Q. Eli, after the win over Tennessee, you and Terrance talked about how important it was to run them off the three-point line and take that away. Against a team like Villanova that shoots just as well, if not better, in terms of the number of guys that can shoot, is the challenge different at all when all guys can shoot from three versus just a couple like Tennessee had?
ELI BROOKS: Yeah, but it makes more people have to be disciplined on defense. They’ve got fours and fives that can shoot the ball, so we’re going to have to do a good job all around closing out under control because they all can put the ball on the ground as well. Just not shooters, they can also put the ball on the ground and score for themselves.
Q. Hunter, you played with Justin Moore in high school. What was your relationship with him, and what did you see in him as a player?
HUNTER DICKINSON: Me and Justin were really good friends. That was one of my best friends in high school. We’d been playing with each other since like sixth grade, me, him, and Terrance. So we have a really good relationship.
Ever since we were young, Justin was really good at getting to the rim and finishing, just a pure scorer. He just added to his game since then, since DeMatha.
Q. Congratulations on making it to the Sweet 16. You guys play in the Big Ten. What team does Villanova look like in the Big Ten? I know you guys played against Maryland and Ohio State and Michigan State. What do they look like on video getting ready for tomorrow night’s game?
THE MODERATOR: Can you repeat your question, please?
Q. My question is what does Villanova look like, getting ready for tomorrow night’s preparation? You guys played in the Big Ten a lot. Do they look like one of the Big Ten teams you guys play against?
HUNTER DICKINSON: I don’t think so. Like maybe like a more disciplined Iowa team maybe. I say that in terms of like Iowa, they’re really free flowing and they have a couple sets, but it’s mostly just a lot of them making up their own sets and really free flowing. Villanova is really disciplined. They’ve run their sets. Coach Wright has them really trained to do the Villanova system.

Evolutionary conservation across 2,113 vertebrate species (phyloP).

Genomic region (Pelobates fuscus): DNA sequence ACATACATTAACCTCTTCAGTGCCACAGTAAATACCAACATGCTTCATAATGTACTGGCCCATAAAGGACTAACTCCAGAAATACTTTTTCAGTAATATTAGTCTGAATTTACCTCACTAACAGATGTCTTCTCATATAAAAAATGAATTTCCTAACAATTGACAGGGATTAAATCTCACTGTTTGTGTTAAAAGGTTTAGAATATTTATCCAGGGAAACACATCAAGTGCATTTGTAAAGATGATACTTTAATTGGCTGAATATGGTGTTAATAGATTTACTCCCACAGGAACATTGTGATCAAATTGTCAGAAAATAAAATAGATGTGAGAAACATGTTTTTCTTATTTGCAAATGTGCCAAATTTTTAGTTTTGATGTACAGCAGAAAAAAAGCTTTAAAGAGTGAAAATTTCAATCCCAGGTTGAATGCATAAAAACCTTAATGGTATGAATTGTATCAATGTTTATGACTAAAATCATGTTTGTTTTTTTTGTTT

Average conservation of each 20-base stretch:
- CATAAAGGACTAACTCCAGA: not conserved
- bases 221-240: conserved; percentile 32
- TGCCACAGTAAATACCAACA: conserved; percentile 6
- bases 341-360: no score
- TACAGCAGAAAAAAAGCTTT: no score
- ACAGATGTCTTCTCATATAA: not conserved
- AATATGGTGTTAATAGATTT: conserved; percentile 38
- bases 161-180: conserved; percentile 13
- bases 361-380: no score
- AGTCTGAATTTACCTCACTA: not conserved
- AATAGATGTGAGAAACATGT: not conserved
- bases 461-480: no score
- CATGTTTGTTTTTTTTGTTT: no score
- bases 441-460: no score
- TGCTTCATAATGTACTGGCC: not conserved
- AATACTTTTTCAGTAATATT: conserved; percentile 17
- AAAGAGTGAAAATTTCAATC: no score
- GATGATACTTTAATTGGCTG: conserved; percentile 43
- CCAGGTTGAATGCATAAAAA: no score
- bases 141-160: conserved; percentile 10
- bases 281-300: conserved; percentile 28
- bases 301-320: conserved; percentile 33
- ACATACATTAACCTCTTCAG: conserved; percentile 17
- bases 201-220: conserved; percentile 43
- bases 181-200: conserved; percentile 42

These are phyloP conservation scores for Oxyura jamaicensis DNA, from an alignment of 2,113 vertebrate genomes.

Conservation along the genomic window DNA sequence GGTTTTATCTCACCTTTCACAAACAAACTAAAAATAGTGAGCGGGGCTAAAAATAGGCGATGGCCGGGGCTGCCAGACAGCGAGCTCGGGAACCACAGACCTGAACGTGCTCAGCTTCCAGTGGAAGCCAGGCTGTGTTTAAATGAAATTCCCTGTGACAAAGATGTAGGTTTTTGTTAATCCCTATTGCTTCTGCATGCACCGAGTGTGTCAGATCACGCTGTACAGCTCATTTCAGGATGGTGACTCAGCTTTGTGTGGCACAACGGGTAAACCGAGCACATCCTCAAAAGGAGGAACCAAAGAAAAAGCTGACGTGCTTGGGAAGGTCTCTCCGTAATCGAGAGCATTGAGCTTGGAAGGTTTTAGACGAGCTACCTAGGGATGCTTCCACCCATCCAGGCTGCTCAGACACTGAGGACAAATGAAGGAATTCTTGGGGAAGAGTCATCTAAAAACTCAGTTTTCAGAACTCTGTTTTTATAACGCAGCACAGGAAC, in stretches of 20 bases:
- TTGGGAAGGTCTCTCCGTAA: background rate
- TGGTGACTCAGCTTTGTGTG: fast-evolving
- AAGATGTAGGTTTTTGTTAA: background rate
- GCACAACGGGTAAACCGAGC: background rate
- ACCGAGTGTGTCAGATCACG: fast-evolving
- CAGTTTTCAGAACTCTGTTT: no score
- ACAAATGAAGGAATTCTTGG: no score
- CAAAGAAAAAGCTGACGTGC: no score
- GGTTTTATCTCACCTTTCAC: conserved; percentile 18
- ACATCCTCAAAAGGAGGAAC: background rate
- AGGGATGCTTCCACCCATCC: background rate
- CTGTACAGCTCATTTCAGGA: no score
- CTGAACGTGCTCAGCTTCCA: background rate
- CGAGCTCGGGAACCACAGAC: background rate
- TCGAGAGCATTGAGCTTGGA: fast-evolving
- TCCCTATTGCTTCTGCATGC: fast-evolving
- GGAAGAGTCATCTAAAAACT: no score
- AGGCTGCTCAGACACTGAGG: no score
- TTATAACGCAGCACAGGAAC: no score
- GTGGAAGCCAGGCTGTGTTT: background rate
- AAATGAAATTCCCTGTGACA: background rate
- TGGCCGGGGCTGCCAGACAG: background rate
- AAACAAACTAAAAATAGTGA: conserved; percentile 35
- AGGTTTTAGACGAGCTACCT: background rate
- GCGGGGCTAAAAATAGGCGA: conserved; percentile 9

But both teams have a lot of shooting. Both teams, I’d say, don’t have that like 7-foot big man like the rest of the Big Ten has. They have really good talent, really good shooting, and can really space the floor.
Q. Eli, I wanted to ask you, you were a freshman when you guys played Villanova in the championship. Is this a little bit of a full circle moment for you? What do you remember about that game?
ELI BROOKS: I mean, this was the two schools that it came down to for me, so this is a big matchup for me. To get the win back in the same place that we lost the National Championship Game in, but I’m not going to make it personal about myself. It’s about moving on to the next round. It just happens to be Villanova back in San Antonio.
Q. I know you really only care about Michigan, but do you pay attention to the fact that the rest of the Big Ten, there’s only one other team left? Last year you guys were the last team standing.
HUNTER DICKINSON: This season was definitely like not the best, not the way that we wanted to. Other fans definitely let us know that, particularly Michigan State, Illinois, who else? Ohio State. Who else? There was other team in there. Who was it? There was one more. Oh, oh, the team down in Madison, the red and white team, they definitely let us know how they felt about our season.
We heard those NIT chants. They were hurtful. They definitely hurt. It’s funny how they’ll be watching us on Thursday back in their cribs.
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23 more replies
Hunter always has the best energy
I take it Hunter won’t be getting BQ an easter card.
Pretty sad journalism there tbh by BQ.
They forgot to add the part where he says, “I don’t think so” in the beginning to the response on whether or not there is a Big Ten team that is similar to Villanova.
Awful reporting by BQ.
Been flying most of today… What is all the fuss about this quote? Who is offended for what reason by it? Iowa fans? Villanova fans? I feel like I’m missing some part of it that is controversial.